The veterans charity Combat Stress registered an almost 30 per cent increase in fundraised income last year, its latest accounts show.
The charity’s accounts for the year to the end of March, filed with Companies House this week, show that income from donations and legacies rose from £10.3m in 2017/18 to £13.3m last year.
The increase was partly down to income from legacies more than doubling year on year, from £2m in 2017/18 to £4.2m last year.
The charity said the uplift in legacy income was largely due to the gift of a "living legacy" – a way for wealthy people to make substantial tax-effective gifts of assets and cash during their lifetimes – consisting of a flat valued at £1.25m.
Combat Stress also secured increases in the grants received from some of its strategic partners, including the Royal British Legion, which gave £1.5m to the charity compared with £1m the year before.
The rise in fundraised income was partly offset by a £2.4m fall in income from charitable activities, mainly because the charity lost a £3.2m contract with NHS England to provide residential support services for veterans.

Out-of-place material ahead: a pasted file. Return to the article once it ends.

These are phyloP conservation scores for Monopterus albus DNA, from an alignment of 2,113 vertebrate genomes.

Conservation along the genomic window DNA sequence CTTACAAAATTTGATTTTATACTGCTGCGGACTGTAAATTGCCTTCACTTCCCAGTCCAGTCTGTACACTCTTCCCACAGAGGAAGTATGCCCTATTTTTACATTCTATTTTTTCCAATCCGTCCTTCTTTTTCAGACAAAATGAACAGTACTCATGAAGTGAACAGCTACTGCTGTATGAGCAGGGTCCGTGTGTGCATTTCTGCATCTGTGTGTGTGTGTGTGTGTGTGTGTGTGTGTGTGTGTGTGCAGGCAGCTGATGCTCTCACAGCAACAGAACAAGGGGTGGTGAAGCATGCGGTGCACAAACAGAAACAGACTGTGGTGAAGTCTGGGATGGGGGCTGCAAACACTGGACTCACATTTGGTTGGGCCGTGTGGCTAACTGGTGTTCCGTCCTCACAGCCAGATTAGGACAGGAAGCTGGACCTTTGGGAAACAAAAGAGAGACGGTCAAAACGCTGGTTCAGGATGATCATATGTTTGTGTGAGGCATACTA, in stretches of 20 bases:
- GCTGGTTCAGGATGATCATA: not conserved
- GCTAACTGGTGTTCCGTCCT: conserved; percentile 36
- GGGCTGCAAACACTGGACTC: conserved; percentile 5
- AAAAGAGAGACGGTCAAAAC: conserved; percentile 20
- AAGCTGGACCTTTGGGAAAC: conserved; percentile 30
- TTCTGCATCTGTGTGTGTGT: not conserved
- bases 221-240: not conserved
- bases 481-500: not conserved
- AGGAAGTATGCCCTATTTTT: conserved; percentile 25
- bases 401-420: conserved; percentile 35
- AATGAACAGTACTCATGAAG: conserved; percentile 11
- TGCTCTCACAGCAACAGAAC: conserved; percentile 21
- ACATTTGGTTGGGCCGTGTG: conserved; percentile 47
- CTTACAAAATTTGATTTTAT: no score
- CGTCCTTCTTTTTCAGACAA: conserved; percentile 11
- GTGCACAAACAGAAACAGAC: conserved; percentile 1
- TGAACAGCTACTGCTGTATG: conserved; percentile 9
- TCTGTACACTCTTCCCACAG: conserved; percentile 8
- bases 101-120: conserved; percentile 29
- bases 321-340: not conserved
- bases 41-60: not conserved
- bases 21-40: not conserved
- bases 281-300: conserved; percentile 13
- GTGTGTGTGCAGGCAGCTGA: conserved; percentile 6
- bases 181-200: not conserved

This meant that total income was up by about £600,000 over the course of the year to £16.4m, with expenditure down byy about £500,000 on 2017/18 to £14.9m.
"During 2018/19, we continued our programme to review our activities and spending in order to balance our books," the accounts say.
They add that the charity was carrying out an HR strategy review to meet the challenge of recruiting and retaining "excellent employees in a competitive market".
Sue Freeth, chief executive of Combat Stress, said that despite the increase in revenue the charity was still vulnerable to fluctuations in income.
"In recent years we have focused on a recovery plan to bring our finances back into balance, while not affecting the standard of treatment we provide," she said.
"In the past year we have seen a significant change as statutory income has reduced substantially to 10 per cent.
"The investments that we have made in fundraising and brand awareness over recent years have enabled us to grow voluntary income and we continue to invest in these areas."